Not really crazy, H.265 is a much more compression efficient algorithm vs H.264, hence to achieve that higher level of video compression, it takes substantially more compute cycles. That's why my reference prior that one needs a good GPU with hardware encoding. Or, a very high end CPU to achieve anything similar time wise results with CPU encoding. Your GTX 760 does not support H.265 hardware encoding and i5-7400 is very weak for CPU based encoding. That's why you see your 4+ hrs for 15 minutes.

As for the reason SVRT is not functional, probably my item 2 referenced prior. This is a very small duration clip but the video only GOP based bitrate ranges from 10-55Mbps with a overall average of 38Mbps. That variable bitrate is high for functional SVRT based on my experience.

Jeff

This message was edited 1 time. Last update was at Jan 18. 2023 22:46

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bottomturn [Avatar]
Newbie Private Message Joined: Jan 11, 2014 11:23 Messages: 10 Offline
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Thanks all - this has been extremely helpful. I'll try my video processing to my son's much more current and powerful gaming box and see how things go. DxDiag is attached

But I still don't understand why any encoding is even necessary when processing a bare H.265 to produce a H.265 with same specs that the profile analyzer finds. And why can my GoPro pull off H.265 compression in real time while my Desktop PC is brought to it's knees?

Is HVEC even worth it in this age of cheap drive space? I can set the GoPro to record in H.264 - will that result in longer battery life and lower energy cost to process?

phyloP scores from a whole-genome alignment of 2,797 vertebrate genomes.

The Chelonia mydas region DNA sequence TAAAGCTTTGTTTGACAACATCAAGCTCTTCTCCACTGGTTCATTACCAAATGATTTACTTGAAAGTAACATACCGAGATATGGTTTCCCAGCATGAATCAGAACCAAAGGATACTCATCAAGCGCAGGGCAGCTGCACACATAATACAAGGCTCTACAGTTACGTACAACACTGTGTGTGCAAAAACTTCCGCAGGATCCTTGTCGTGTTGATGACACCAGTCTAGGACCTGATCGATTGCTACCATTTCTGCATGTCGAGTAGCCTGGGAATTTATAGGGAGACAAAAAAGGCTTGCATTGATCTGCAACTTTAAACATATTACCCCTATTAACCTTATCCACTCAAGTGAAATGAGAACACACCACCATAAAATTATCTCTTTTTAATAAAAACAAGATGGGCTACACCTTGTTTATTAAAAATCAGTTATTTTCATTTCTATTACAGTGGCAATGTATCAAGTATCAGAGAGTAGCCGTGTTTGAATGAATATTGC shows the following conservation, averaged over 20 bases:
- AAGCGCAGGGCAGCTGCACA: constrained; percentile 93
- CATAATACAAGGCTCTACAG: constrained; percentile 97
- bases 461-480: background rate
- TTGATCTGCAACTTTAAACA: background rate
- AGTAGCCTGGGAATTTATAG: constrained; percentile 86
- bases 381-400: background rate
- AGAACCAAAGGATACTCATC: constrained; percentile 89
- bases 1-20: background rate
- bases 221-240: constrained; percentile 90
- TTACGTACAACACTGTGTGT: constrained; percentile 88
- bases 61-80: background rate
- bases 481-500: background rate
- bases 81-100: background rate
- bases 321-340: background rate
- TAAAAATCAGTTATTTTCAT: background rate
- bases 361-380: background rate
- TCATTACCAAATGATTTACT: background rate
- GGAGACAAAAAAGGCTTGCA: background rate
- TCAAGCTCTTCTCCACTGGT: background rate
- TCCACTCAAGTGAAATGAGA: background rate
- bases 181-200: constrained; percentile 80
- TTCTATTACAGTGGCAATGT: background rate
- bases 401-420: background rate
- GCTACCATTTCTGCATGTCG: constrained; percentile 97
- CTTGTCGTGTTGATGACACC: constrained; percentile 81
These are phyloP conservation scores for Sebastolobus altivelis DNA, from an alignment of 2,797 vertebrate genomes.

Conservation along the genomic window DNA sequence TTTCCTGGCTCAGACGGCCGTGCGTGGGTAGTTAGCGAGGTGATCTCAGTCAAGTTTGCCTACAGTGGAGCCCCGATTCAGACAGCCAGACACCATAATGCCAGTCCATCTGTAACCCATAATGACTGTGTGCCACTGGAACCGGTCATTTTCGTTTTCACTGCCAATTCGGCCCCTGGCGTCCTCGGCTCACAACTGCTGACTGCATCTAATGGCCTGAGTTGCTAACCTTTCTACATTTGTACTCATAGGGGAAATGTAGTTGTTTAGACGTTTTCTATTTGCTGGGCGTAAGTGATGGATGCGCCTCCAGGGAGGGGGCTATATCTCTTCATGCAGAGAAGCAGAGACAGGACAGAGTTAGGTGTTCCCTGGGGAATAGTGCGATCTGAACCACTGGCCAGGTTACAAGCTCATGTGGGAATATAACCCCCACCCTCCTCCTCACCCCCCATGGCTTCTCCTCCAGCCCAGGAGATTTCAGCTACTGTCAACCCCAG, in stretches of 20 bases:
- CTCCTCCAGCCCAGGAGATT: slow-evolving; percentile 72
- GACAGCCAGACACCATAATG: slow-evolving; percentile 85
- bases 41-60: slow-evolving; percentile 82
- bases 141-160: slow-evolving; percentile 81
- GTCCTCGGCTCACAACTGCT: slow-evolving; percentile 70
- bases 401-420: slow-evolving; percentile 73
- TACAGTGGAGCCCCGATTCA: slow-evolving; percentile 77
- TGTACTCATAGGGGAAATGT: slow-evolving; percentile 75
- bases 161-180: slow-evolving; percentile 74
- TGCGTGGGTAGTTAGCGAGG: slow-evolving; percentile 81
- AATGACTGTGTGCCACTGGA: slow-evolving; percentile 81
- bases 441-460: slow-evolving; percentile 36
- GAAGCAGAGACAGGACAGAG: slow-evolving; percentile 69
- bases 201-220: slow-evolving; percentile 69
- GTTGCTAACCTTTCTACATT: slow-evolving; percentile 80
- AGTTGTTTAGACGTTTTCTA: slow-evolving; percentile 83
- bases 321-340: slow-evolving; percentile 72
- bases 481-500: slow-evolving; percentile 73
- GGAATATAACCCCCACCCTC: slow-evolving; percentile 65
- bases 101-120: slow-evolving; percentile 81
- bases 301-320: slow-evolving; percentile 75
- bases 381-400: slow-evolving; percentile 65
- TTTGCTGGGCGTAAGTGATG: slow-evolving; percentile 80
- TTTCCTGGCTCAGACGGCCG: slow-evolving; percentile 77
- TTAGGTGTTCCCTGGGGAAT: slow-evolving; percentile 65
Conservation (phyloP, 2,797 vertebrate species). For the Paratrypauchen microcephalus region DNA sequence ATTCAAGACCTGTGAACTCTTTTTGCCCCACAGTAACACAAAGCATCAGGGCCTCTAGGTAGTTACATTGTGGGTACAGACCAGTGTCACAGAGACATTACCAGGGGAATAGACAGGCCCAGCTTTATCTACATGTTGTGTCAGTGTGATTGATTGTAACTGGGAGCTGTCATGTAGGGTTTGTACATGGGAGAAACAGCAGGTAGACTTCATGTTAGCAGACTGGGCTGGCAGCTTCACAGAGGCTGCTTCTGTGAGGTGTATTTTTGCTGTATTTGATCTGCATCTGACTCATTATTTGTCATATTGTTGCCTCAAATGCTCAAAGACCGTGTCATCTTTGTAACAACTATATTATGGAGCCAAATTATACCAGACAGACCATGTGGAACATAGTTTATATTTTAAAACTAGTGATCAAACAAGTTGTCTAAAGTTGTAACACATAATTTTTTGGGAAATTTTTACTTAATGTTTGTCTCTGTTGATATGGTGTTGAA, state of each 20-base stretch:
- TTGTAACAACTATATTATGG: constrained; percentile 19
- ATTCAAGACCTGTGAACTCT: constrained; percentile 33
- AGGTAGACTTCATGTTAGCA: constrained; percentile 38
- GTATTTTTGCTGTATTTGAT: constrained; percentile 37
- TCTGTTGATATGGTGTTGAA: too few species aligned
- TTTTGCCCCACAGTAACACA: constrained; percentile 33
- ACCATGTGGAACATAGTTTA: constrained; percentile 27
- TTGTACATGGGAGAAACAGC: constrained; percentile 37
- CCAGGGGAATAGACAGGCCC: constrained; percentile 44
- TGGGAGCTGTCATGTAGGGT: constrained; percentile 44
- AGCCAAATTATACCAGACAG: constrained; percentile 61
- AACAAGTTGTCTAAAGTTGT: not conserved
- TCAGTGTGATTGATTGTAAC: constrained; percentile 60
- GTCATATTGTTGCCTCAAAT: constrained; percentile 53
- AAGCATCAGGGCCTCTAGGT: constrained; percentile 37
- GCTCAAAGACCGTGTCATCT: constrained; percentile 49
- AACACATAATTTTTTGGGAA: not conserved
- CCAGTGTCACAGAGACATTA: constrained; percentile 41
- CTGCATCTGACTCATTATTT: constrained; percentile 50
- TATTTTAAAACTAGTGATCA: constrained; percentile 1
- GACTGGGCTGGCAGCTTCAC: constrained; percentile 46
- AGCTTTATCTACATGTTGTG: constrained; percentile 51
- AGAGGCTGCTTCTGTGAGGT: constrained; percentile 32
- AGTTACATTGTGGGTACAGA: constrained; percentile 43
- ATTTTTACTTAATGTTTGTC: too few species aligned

There is much I do not know.....

Quote

Not really crazy, H.265 is a much more compression efficient algorithm vs H.264, hence to achieve that higher level of video compression, it takes substantially more compute cycles. That's why my reference prior that one needs a good GPU with hardware encoding. Or, a very high end CPU to achieve anything similar time wise results with CPU encoding. Your GTX 760 does not support H.265 hardware encoding and i5-7400 is very weak for CPU based encoding. That's why you see your 4+ hrs for 15 minutes.

As for the reason SVRT is not functional, probably my item 2 referenced prior. This is a very small duration clip but the video only GOP based bitrate ranges from 10-55Mbps with a overall average of 38Mbps. That variable bitrate is high for functional SVRT based on my experience.

Jeff
 Filename
DxDiag.txt
[Disk]
 Description
 Filesize
97 Kbytes
 Downloaded:
14 time(s)
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JL_JL [Avatar]
Senior Contributor Private Message Location: Arizona, USA Joined: Oct 01, 2006 20:01 Messages: 5563 Offline
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Quote But I still don't understand why any encoding is even necessary when processing a bare H.265 to produce a H.265 with same specs that the profile analyzer finds. And why can my GoPro pull off H.265 compression in real time while my Desktop PC is brought to it's knees?

Because the encoding is performed in dedicated hardware, not software. Very easy to get 2-4x or more real time encoding with hardware, so the GoPro doing it real time is no significant challenge. Look what optodata had written, (he has like a Ryzen 9 3950X and RTX 2070), less than 1sec for your 4+ sec clip.